TV

From 'The Proud Family' to 'The Good Doctor:' how TV discusses autism

Since "Rain Man" was released 35 years ago, the way autism is represented on TV and film has changed and grown.

From 'The Proud Family' to 'The Good Doctor:' how TV discusses autism
Disney+ / "The Proud Family: Louder and Prouder"
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From medical dramas to family cartoons, more television series are highlighting what it’s like to live with autism spectrum disorder, a developmental disability caused by differences in the brain.

Earlier this year, a clip from the Disney+ original series "The Proud Family: Louder and Prouder" went viral for what several viewers called an honest depiction of an autism diagnosis.

Matthew Kenslow, a 27-year-old author who was diagnosed with autism at age 6, said the clip "really highlights the fact there are some people out there that equate people on the spectrum with being, you know, you could fill in the blank, not really good things."

Kenslow is the author of "Juggling the Issues: Living with Asperger's Syndrome," a memoir about living on the autism spectrum and facing discrimination growing up. He also pointed to the accuracy of how ASD is represented in "The Proud Family" — both because of Mr. Proud's immediate negative reaction in the clip and the episode's thorough explanation of the need for early intervention and support.

"I can testify to early intervention, and I believe a lot of people who are growing up should get those resources earlier on," Kenslow said. "I had a resource specialist program, I had speech therapy, and I believe that's going to help people unlock their full potential as they grow up."

Along with "The Proud Family" revival, characters with ASD are leading shows like the ABC medical drama "The Good Doctor," the Netflix Korean drama "Extraordinary Attorney Woo," the family dramedy "Atypical" and the Freeform sitcom "Everything's Gonna Be Okay" — which starred actress Kayla Cromer, who is on the autism spectrum herself.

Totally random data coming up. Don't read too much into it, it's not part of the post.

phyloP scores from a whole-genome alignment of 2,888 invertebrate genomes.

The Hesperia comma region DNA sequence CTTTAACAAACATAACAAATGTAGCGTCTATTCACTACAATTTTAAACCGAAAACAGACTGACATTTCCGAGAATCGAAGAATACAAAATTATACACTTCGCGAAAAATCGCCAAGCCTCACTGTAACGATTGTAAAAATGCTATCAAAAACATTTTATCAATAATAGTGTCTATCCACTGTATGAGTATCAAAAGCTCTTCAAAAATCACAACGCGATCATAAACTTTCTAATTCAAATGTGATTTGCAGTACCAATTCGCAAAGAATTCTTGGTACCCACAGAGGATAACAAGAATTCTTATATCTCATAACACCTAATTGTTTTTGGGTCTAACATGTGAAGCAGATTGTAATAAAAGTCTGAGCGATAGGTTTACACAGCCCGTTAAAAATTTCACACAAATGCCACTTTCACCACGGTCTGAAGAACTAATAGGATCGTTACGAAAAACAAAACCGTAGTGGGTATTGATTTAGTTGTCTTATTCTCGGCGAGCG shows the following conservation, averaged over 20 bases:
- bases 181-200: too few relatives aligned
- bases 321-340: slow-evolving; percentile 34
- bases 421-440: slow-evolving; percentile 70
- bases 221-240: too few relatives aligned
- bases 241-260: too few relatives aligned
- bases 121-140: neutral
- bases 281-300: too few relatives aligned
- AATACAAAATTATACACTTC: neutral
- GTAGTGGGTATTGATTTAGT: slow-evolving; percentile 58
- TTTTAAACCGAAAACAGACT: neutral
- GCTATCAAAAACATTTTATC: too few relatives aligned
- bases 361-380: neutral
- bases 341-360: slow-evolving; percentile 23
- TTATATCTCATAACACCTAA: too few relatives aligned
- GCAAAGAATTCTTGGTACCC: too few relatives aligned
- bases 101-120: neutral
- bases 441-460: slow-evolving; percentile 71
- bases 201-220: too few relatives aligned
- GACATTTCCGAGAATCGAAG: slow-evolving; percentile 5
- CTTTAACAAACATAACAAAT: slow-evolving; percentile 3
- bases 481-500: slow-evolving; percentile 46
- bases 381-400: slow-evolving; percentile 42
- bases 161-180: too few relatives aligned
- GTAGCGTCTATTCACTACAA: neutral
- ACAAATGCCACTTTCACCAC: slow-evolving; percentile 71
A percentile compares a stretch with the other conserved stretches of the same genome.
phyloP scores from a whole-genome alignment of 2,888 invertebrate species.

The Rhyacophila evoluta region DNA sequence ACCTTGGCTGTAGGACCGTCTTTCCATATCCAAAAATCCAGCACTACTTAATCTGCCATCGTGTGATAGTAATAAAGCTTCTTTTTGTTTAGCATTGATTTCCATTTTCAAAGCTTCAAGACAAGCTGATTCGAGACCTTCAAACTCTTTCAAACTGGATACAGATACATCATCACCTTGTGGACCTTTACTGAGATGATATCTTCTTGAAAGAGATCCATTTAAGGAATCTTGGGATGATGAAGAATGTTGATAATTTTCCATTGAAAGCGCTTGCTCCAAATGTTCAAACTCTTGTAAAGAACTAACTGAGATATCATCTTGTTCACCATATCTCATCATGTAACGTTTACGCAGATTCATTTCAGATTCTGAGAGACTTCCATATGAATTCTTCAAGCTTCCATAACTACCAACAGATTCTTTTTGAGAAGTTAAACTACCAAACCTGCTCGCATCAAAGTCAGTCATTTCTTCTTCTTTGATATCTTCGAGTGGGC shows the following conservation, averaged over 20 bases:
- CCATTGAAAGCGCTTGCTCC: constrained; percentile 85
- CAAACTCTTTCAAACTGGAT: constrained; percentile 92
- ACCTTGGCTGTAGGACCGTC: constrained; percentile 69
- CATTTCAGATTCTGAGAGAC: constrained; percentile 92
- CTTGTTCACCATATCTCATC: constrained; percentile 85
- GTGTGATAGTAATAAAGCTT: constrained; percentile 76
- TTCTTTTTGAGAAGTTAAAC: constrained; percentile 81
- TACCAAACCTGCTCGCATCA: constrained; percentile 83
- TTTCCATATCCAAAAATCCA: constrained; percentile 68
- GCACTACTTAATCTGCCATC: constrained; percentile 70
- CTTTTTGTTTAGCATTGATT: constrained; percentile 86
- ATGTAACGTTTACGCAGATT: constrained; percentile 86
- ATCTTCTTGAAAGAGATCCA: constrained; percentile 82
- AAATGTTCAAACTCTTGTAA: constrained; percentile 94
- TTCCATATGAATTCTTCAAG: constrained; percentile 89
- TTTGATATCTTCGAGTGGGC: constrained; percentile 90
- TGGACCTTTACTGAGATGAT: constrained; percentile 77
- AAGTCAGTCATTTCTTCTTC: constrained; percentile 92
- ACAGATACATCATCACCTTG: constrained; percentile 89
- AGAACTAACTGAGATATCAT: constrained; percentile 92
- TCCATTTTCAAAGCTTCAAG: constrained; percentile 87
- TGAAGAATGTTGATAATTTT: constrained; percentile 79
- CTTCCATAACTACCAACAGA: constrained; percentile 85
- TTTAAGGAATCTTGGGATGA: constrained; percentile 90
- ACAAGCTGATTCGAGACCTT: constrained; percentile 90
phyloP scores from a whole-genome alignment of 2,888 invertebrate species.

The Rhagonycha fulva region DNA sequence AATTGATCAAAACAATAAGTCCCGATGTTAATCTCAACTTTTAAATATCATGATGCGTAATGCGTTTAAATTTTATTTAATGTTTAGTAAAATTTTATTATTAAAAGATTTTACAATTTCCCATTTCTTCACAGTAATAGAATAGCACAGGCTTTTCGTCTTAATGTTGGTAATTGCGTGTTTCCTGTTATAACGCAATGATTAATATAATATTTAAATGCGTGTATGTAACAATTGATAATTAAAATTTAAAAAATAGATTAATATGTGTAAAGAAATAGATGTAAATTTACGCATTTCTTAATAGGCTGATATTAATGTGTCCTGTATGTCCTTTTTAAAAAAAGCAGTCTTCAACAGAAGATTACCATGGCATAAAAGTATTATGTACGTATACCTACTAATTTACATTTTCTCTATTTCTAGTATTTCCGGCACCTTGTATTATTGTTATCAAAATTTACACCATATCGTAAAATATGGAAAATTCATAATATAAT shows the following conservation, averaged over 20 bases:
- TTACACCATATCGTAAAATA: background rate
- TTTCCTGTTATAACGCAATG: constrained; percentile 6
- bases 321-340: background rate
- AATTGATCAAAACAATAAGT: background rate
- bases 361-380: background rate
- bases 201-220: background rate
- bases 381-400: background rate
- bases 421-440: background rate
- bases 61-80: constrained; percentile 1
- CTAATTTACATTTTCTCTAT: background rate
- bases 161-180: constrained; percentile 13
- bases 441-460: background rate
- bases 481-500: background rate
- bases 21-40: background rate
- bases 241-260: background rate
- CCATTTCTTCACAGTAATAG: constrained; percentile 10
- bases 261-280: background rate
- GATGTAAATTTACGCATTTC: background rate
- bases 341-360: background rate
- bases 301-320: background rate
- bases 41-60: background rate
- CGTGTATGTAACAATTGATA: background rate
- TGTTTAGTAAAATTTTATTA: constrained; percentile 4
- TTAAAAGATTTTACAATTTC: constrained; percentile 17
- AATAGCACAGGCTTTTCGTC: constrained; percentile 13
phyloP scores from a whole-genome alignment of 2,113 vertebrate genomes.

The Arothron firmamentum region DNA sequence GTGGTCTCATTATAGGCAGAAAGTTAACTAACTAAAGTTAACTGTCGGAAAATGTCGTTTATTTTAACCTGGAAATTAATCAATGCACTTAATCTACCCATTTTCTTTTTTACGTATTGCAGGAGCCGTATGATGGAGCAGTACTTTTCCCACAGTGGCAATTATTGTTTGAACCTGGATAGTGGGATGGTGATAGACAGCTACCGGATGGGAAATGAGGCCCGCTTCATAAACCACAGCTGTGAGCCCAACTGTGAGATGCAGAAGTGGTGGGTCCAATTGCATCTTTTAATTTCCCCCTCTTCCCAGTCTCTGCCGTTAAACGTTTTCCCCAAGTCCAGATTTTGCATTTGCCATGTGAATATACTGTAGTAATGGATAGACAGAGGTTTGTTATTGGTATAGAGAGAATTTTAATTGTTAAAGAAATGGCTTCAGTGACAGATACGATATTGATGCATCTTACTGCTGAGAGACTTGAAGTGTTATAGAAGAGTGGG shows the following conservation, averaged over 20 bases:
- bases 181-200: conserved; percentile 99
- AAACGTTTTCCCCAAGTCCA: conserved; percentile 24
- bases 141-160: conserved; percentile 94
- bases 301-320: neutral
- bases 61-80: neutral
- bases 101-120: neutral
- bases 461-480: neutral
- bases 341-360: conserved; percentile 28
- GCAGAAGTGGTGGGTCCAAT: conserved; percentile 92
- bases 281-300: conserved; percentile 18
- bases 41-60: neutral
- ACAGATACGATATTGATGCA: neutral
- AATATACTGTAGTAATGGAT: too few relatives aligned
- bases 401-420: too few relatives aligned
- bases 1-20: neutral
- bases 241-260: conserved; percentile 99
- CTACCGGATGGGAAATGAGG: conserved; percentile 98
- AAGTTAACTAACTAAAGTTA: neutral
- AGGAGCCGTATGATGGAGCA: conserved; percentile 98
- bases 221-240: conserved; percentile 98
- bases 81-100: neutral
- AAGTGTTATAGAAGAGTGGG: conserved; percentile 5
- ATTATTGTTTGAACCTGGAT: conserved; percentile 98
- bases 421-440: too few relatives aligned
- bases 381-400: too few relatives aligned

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The wide range of characters with ASD across different genres builds on the representation notably started in 1988 with the film "Rain Man." Several critics say the film furthered harmful stereotypes about people with ASD. Writer Karl Knights, who also lives with autism, noted: "Before 'Rain Man,' there was no popular conception of what autism looked like, among the public or on-screen."

"One of the earliest representations that I resonated with was 'Miracle Run,'" Kenslow said. "It's a Lifetime movie from 2004. I was 9 years old, and I watched that, like, 100 times. I really enjoyed it. It really explained autism, and this was actually before I knew that I had the diagnosis a few years prior."

Based on a true story and starring actress Mary-Louise Parker, "Miracle Run" told the story of a mother and her fraternal twin sons, both diagnosed with autism.

"Then in recent years, you have 'The Good Doctor,'" Kenslow said. "I personally liked the show. And I will say not every person with autism has a photographic memory, but I thought that was very nice. I think that the show also captured very well the amount of teasing or bullying that a person with autism may have endured growing up in life."

Autism consultant Melissa Reiner works on the set of "The Good Doctor" to help with the show's representation of ASD, but other experts like Alison Singer, the president of the Autism Science Foundation, writes that the show and others like it don't go far enough.

For Spectrum News, an outlet dedicated to autism research, Singer wrote: "What we see on TV and in movies reflects our own reluctance to deal with the enormous burdens severe autism places on individuals and families."

Other critics argue more actors on the spectrum should portray characters with autism. 

Kenslow says more representation in general can help audiences better understand that "everyone with autism is different." He hopes his own book as well as videos he makes for his more than 80,000 YouTube subscribers and 1 million Instagram followers can help people learn more.

"What really is reassuring to my heart is hearing how I've encouraged people or people who kind of desire to know more details," Kenslow said. "They just want to ask me advice on how to help their friends feel included." 

Going forward, Kenslow hopes to not only push for better autism awareness in society but acceptance, too.